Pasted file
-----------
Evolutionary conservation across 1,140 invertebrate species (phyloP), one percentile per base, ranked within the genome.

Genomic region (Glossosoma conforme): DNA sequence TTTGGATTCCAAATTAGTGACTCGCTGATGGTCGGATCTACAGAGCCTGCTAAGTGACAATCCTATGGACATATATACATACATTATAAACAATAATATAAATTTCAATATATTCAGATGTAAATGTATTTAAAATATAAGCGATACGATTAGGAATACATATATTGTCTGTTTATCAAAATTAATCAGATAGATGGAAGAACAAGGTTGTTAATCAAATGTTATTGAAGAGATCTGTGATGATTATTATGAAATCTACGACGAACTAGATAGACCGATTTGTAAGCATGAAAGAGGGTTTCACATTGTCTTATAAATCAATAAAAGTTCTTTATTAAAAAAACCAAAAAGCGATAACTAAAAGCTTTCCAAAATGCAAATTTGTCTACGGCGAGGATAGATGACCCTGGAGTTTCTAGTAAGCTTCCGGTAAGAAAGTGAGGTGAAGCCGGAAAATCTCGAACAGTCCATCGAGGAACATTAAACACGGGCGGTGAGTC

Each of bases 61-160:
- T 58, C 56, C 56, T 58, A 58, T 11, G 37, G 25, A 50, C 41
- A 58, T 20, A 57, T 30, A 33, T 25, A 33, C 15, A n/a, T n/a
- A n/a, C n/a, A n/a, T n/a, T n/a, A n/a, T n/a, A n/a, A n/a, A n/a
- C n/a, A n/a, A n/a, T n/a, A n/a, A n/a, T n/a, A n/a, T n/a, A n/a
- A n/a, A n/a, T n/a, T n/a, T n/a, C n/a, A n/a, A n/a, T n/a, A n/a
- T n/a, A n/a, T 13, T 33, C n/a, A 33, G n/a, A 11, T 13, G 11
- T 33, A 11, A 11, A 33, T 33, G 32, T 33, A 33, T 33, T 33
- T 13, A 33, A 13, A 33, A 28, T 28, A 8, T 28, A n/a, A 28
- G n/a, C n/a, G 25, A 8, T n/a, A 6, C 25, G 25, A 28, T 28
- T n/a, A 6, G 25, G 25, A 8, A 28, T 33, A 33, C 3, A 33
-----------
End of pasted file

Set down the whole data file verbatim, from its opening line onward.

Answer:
Evolutionary conservation across 1,140 invertebrate species (phyloP), one percentile per base, ranked within the genome.

Genomic region (Glossosoma conforme): DNA sequence TTTGGATTCCAAATTAGTGACTCGCTGATGGTCGGATCTACAGAGCCTGCTAAGTGACAATCCTATGGACATATATACATACATTATAAACAATAATATAAATTTCAATATATTCAGATGTAAATGTATTTAAAATATAAGCGATACGATTAGGAATACATATATTGTCTGTTTATCAAAATTAATCAGATAGATGGAAGAACAAGGTTGTTAATCAAATGTTATTGAAGAGATCTGTGATGATTATTATGAAATCTACGACGAACTAGATAGACCGATTTGTAAGCATGAAAGAGGGTTTCACATTGTCTTATAAATCAATAAAAGTTCTTTATTAAAAAAACCAAAAAGCGATAACTAAAAGCTTTCCAAAATGCAAATTTGTCTACGGCGAGGATAGATGACCCTGGAGTTTCTAGTAAGCTTCCGGTAAGAAAGTGAGGTGAAGCCGGAAAATCTCGAACAGTCCATCGAGGAACATTAAACACGGGCGGTGAGTC

Each of bases 61-160:
- T 58, C 56, C 56, T 58, A 58, T 11, G 37, G 25, A 50, C 41
- A 58, T 20, A 57, T 30, A 33, T 25, A 33, C 15, A n/a, T n/a
- A n/a, C n/a, A n/a, T n/a, T n/a, A n/a, T n/a, A n/a, A n/a, A n/a
- C n/a, A n/a, A n/a, T n/a, A n/a, A n/a, T n/a, A n/a, T n/a, A n/a
- A n/a, A n/a, T n/a, T n/a, T n/a, C n/a, A n/a, A n/a, T n/a, A n/a
- T n/a, A n/a, T 13, T 33, C n/a, A 33, G n/a, A 11, T 13, G 11
- T 33, A 11, A 11, A 33, T 33, G 32, T 33, A 33, T 33, T 33
- T 13, A 33, A 13, A 33, A 28, T 28, A 8, T 28, A n/a, A 28
- G n/a, C n/a, G 25, A 8, T n/a, A 6, C 25, G 25, A 28, T 28
- T n/a, A 6, G 25, G 25, A 8, A 28, T 33, A 33, C 3, A 33